Alternatives to Hormone Replacement Therapy

Doctors often prescribe supplemental estrogen or a combination of estrogen and synthetic progesterone (commonly called HRT, hormone replacement therapy) to replace women's natural hormones in order to manage the symptoms of menopause, such as hot flashes.

They also prescribe it because studies show that estrogen helps to decrease the risk of developing osteoporosis, or fragile, brittle bones, and may help prevent heart disease. But many women can't or don't want to take the medication.


"The women who come to me are interested in getting off their HRT and finding alternatives," or not starting it in the first place, says Tori Hudson, N.D., a naturopathic physician whose practice in Portland, Ore., specializes in menopause. Her patients worry about the side effects and possible health risks of hormones.

So what's a woman to do who doesn't want to just sweat out menopause or become another broken-hip statistic? Hudson and other health practitioners recommend that women start by exercising regularly, managing stress, eating a healthful diet and giving up smoking.

Only weight-bearing exercises, such as walking, jogging and playing tennis, strengthen bones. Getting outside regularly provides the body with some of the vitamin D it needs to absorb calcium, critical for maintaining bone mass. Women should eat foods that are rich in "phytoestrogens," compounds in certain plants, herbs and seeds that act like estrogen in the body, Hudson said.

Good choices are flaxseed and soybeans, including tofu. In countries where the regular diet includes a lot of phytoestrogen-rich foods, women have fewer menopause symptoms, a number of studies suggest. Women may also want to investigate supplements with compounds that act like estrogen, including ginseng, fenugreek, licorice, gotu kola, dong quai, black cohosh and evening primrose, according to the North American Menopause Society's "Menopause Guidebook."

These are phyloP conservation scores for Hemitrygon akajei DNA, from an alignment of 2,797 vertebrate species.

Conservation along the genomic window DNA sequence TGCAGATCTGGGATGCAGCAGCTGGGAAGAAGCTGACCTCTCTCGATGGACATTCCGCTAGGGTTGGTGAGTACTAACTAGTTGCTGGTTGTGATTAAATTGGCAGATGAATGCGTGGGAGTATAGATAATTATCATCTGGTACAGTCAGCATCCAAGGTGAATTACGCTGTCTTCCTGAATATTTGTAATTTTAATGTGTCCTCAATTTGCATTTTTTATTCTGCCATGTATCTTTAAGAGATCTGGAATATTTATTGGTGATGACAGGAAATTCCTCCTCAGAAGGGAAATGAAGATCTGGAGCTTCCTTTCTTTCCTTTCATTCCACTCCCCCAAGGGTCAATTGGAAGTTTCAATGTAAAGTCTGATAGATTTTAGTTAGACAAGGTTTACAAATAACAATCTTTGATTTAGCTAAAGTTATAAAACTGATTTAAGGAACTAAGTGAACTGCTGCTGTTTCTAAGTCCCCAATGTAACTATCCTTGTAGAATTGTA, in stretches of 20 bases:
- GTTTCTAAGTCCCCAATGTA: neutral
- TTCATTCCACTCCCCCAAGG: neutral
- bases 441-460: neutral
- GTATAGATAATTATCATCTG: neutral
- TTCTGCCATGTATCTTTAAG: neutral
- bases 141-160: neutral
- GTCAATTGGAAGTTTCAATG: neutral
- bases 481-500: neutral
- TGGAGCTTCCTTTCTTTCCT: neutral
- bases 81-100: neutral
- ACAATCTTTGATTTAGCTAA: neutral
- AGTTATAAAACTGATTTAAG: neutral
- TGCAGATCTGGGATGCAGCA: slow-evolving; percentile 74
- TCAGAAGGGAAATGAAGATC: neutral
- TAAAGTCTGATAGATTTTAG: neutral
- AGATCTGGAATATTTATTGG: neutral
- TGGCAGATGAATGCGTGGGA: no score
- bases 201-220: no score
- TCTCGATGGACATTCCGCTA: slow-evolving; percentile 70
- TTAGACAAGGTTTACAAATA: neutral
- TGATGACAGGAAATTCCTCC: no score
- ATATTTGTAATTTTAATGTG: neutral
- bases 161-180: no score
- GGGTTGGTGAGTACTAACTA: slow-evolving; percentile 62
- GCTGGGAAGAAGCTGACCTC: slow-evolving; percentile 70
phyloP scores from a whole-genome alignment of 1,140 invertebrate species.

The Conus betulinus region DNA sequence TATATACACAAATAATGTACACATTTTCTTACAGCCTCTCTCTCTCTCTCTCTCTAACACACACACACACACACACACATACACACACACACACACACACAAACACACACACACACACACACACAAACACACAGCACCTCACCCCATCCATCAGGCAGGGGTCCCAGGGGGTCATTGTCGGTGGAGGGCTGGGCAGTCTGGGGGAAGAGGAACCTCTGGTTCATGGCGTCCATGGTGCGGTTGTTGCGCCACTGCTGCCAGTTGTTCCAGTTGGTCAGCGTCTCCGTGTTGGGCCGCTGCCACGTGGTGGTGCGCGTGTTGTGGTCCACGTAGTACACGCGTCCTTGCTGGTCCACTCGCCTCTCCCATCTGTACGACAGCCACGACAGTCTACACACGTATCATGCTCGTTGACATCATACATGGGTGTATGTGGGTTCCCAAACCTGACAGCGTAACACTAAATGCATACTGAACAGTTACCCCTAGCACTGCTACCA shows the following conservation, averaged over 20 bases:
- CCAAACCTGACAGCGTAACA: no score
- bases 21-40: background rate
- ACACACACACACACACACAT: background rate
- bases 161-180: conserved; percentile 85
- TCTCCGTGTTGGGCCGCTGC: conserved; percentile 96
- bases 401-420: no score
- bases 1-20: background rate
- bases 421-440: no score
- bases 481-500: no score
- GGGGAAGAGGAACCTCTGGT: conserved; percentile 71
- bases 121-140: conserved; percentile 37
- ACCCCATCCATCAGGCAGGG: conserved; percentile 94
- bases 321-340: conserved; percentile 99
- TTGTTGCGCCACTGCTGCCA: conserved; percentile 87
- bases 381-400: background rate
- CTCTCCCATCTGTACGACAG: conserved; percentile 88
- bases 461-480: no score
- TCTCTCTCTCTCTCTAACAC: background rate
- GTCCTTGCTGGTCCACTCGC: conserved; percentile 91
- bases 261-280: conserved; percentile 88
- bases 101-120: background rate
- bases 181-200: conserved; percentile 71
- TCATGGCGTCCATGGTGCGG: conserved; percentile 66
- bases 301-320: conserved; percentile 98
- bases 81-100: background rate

Opting Out of Estrogen

But "more research is needed to prove their effectiveness," the guidebook warns. "What's more, most of these products are not 'quality-controlled.'" They may contain very little of their advertised ingredients, and they can have dangerous side effects.

Hudson devises her own medications for patients, using natural hormones and botanicals. They include estrogen, testosterone or progesterone that are derived from plants and biochemically identical to human forms of the hormone, she said.


To learn more about useful alternatives to HRT, she recommends reading her book, "Women's Encyclopedia of Natural Medicine," or one of the many other books on menopause, such as "Dr. Susan Love's Hormone Book: Making Informed Choices About Menopause."

Treating menopausal symptoms without estrogen isn't for everyone, and it isn't easy. "It takes a lot of work — you have to be like a scientist," said Lois Heddens, 52, of Ashfield, Mass. She takes estrogen, but she has friends who have decided to eat a special diet and take supplements instead. "They say they have to do it that way because they got sick or they had problems on estrogen," she explained.

But for some women forgoing estrogen is the stress-free way to go. "If I was taking a pill every day I probably wouldn't be thinking it was helping my bones — I'd be worrying about cancer," says Melissa Herman, 59, of Bethesda, Md. Instead of taking estrogen, she runs, eats a good diet and takes vitamins.